Mark Millar has staked a place out for himself as both a franchise comics creator, able to sell books on his name alone, and someone who isn’t afraid to hold a renegade opinion — and he is prepared to defend his answer with his own logic, which may or may not conform to what is generally considered common sense. Thus this long piece in which he says day and date digital is not a good thing for comics, suggesting that a theatrical to DVD type model makes more sense — print being the theatrical release, digital being the DVD. Digital readers “aren’t as hardcore as the first group, but they’re a great place to recoup any money lost in the initial phase. Digital comics are like TV rights to me in that they’re the tertiary phase of all this. These are for the most casual, mainstream readers or viewers and much cheaper than the primary or secondary waves. They’re a great way of pulling people in for the next product coming out in theatres or in comic stores, but absolutely not the bedrock of your business.”
Part of his hesitance is because retailers really don’t like digital, and he’d rather partner with them for print. However, there is SOME room for digital:
“I think digital could be a useful tool, but I’m increasingly concerned for friends in retail that they’re going to get shafted here,” the wrier explained. “I really think day and date release is a disastrous idea and makes no economic sense at all to comics as a business. It’s potentially ruinous for comic stores, and in the long term it’s not going to do publishers any favors either. I see the attraction on a very superficial level.”
…”This decision I took not to release ‘Kick-Ass 2’ or ‘Superior’ or ‘Nemesis’ or any of my upcoming books digitally every month isn’t based on nostalgia. Yeah, I’ve hung around comic stores since I was 13, but this isn’t just because it affects the bread and butter of a huge number of friends (though that’s a pretty damn good reason). I just think it’s bad for the industry as a whole and since the Kick-Ass books in particular sell very, very well I hope it draws attention to the problem and encourages other creators to do the same. Speaking purely in business terms why would we want to marginalise or eliminate our greatest asset for the past thirty or forty years?”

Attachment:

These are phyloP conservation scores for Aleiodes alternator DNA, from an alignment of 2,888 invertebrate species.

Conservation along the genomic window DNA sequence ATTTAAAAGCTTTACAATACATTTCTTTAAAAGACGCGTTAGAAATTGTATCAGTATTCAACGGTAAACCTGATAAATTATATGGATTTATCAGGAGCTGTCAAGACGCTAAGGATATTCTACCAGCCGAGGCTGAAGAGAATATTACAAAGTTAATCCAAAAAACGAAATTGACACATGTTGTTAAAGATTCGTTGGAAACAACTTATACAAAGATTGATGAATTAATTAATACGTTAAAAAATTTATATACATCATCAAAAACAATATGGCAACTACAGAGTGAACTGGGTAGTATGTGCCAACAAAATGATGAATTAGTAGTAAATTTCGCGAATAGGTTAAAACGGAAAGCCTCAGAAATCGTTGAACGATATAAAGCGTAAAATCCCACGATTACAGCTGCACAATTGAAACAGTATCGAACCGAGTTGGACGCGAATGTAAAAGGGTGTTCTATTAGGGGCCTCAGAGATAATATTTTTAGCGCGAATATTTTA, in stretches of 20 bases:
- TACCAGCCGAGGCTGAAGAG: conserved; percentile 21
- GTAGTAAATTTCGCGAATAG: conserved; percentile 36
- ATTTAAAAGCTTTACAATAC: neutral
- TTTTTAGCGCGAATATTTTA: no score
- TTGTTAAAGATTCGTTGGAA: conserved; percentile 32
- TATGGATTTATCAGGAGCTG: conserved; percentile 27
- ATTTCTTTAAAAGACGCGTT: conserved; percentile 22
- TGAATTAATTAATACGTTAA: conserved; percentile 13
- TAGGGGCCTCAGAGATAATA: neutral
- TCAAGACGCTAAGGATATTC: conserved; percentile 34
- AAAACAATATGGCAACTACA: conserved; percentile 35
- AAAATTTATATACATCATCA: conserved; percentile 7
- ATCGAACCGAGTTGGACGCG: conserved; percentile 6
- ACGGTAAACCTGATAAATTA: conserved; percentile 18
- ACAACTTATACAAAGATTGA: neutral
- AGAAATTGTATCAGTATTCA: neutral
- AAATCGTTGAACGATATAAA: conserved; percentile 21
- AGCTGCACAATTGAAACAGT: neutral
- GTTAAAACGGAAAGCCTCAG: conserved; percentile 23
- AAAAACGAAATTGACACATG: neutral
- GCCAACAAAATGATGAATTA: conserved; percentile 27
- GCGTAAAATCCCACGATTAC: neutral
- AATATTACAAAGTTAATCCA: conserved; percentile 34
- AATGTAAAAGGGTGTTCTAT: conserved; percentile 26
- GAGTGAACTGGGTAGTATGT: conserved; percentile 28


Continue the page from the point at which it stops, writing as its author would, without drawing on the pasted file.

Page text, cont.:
Millar’s digital reluctance is particularly noteworthy given that WANTED topped the digital charts last year, and CIVIL WAR is Marvel’s best selling digital comic. Presumably he’s gotten the sales figures and seen the royalties. He knows the digital dental floss pipeline isn’t sufficient to maintain his Chivas Regal lifestyle.
Problem is, digital might be a direct path to a Night Train lifestyle right now, but that won’t be the case when everyone gets a tablet. We’ve already noted that comics apps are the highest grossing apps on tablets — to the point that Amazon and B&N really want to get in on the action. Who knows if some of those casual readers might convert to strong regular customers.
We don’t actually disagree with any of Millar’s actions in holding back his digital releases. He’s got a strong enough fanbase in the DM to make that viable for him. And by continuing to stand with his retail partners, he’s hoping they stand by him.